Around that time, Microsoft had a Word app - MultiTools for Word - and a spreadsheet, Multiplan, but no Windows and Microsoft was writing its apps for other people's platforms. This was a time when the PC platform wars raged with no clear winner.

So many platforms, just one Microsoft

Microsoft Excel precursor Multiplan ran on MS-DOS, used by IBM on its PCs, Mac, CP/M, Xenix, Commodore 64 and other operating systems in 1982. Simonyi's Excel spreadsheet debuted on Apple's Mac in September 1985 – Jobs and Woz released the Mac in January 1984 – using the Excel name for the first time: Excel for Mac. Windows 1.0 didn't arrive until November 1985, with Multiplan re-written and re-branded Excel in 1987.

Word predecessor MultiTools for Word was written for Xenix in 1983 and ported to MS-DOS for IBM in 1983, Mac in 1985 and others before being re-written for Windows in 1989.

Office didn't come into existence until 1990, a marketing touch from the ex-Apple software development manager turned director of applications marketing Jeff Raikes. Simonyi doffs his engineering hat to Raikes. "Office was a brilliant marketing idea," he says of the bundle that threw together two of the most commonly performed desktop work activities.

"The acquisition of PowerPoint was an important addition," he adds. Microsoft bought PowerPoint with the acquisition of Forethought in 1987. Raikes' marketing team also came up with the Excel name, which Simonyi says was an important concept in the 1980s.

Providing a secure and efficient Helpdesk

More from The Register

next story
New 'Cosmos' browser surfs the net by TXT alone
No data plan? No WiFi? No worries ... except sluggish download speed
'Windows 9' LEAK: Microsoft's playing catchup with Linux
Multiple desktops and live tiles in restored Start button star in new vids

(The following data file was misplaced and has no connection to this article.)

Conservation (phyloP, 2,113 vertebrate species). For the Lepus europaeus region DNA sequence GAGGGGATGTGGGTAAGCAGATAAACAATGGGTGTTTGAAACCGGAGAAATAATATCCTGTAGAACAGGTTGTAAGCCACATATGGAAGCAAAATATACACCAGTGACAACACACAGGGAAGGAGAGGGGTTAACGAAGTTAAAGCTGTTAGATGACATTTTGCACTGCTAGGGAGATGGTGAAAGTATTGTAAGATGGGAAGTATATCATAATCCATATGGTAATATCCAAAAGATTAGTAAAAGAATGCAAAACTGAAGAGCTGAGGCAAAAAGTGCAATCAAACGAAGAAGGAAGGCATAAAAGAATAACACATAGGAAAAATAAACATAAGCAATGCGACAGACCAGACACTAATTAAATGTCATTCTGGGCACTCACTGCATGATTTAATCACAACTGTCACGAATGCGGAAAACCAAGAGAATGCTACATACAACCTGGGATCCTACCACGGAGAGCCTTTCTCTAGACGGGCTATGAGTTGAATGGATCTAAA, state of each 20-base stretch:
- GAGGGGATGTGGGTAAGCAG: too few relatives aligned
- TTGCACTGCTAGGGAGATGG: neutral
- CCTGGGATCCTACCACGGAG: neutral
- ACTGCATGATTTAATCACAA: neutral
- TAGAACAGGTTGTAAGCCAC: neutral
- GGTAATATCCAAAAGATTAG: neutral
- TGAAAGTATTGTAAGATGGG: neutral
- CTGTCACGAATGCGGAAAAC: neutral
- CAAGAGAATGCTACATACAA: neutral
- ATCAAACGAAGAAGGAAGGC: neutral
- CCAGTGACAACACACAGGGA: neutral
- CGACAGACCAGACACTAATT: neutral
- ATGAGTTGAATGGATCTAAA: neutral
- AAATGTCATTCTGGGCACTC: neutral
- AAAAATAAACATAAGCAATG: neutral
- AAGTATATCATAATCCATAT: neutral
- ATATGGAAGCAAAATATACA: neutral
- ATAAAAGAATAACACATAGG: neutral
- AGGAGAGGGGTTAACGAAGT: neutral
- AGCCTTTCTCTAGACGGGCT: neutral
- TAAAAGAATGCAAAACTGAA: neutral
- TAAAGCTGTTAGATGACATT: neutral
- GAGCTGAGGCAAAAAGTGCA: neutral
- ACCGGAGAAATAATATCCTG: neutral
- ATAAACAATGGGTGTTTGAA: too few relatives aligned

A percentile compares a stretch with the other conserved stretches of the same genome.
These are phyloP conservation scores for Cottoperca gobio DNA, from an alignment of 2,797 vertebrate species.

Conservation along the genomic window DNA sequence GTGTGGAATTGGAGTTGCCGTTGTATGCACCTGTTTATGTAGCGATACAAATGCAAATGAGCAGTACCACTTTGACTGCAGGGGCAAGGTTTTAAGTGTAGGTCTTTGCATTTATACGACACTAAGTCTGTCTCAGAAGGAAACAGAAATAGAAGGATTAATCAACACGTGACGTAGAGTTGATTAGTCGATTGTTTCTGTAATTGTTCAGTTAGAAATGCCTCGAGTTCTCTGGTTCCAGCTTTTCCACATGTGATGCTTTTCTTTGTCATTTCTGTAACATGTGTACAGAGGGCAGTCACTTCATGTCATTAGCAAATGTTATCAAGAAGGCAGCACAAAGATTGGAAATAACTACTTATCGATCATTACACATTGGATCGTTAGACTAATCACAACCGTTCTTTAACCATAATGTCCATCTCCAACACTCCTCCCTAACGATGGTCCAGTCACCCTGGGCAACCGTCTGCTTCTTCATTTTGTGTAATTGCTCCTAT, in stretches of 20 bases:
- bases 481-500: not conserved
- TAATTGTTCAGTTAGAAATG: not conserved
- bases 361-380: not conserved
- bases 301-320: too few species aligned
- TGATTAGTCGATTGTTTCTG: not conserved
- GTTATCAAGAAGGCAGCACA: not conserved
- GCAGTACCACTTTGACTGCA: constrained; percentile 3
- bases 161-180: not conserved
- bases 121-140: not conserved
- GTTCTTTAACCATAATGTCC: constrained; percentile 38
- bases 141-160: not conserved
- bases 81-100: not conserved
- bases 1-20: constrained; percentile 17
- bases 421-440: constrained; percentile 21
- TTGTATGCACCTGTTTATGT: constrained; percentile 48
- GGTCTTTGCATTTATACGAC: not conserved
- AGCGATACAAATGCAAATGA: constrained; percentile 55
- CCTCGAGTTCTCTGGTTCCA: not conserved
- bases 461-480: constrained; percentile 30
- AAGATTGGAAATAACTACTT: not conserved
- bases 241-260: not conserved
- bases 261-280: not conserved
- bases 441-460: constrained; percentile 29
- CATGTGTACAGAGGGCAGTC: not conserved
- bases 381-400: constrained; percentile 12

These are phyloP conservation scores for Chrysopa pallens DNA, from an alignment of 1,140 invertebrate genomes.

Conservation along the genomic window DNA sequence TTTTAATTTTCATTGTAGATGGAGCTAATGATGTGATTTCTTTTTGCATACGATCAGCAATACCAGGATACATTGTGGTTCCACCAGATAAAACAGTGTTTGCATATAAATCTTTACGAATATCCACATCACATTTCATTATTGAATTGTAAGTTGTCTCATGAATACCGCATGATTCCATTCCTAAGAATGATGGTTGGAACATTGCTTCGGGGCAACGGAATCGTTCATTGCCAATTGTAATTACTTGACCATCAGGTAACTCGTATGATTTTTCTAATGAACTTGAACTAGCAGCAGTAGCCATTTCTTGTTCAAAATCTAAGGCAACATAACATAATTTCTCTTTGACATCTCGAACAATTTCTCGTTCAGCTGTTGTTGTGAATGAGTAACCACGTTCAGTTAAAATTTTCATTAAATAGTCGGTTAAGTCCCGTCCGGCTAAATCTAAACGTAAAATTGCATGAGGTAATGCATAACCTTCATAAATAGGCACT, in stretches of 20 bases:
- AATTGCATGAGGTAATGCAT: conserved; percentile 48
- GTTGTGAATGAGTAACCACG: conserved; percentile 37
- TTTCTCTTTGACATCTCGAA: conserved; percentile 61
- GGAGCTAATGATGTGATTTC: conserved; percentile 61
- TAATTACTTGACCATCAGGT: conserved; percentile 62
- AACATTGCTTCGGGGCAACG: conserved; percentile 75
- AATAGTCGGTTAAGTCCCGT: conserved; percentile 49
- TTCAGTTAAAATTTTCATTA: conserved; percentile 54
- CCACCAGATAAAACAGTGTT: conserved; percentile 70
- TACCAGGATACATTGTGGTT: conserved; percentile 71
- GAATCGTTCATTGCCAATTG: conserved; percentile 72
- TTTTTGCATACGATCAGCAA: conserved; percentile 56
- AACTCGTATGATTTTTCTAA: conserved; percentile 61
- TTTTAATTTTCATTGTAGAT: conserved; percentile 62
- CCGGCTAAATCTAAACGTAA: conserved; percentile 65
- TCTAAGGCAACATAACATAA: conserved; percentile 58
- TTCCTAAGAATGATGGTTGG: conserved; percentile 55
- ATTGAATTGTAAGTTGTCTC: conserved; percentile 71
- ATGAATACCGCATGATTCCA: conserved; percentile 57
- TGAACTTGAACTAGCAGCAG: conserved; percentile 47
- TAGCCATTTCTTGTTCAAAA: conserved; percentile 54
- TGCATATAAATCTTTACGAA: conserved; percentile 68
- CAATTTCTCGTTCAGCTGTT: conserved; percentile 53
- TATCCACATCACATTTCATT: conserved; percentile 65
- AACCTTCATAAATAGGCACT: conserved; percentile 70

iOS 8 release: WebGL now runs everywhere. Hurrah for 3D graphics!
HTML 5's pretty neat ... when your browser supports it
Mathematica hits the Web
Wolfram embraces the cloud, promies private cloud cut of its number-cruncher
Mozilla shutters Labs, tells nobody it's been dead for five months
Staffer's blog reveals all as projects languish on GitHub
'People have forgotten just how late the first iPhone arrived ...'
Plus: 'Google's IDEALISM is an injudicious justification for inappropriate biz practices'
SUSE Linux owner Attachmate gobbled by Micro Focus for $2.3bn
Merger will lead to mainframe and COBOL powerhouse
iOS 8 Healthkit gets a bug SO Apple KILLS it. That's real healthcare!
Not fit for purpose on day of launch, says Cupertino
prev story

Whitepapers

Secure remote control for conventional and virtual desktops
Balancing user privacy and privileged access, in accordance with compliance frameworks and legislation. Evaluating any potential remote control choice.
WIN a very cool portable ZX Spectrum
Win a one-off portable Spectrum built by legendary hardware hacker Ben Heck
Storage capacity and performance optimization at Mizuno USA
Mizuno USA turn to Tegile storage technology to solve both their SAN and backup issues.
High Performance for All
While HPC is not new, it has traditionally been seen as a specialist area – is it now geared up to meet more mainstream requirements?
The next step in data security
With recent increased privacy concerns and computers becoming more powerful, the chance of hackers being able to crack smaller-sized RSA keys increases.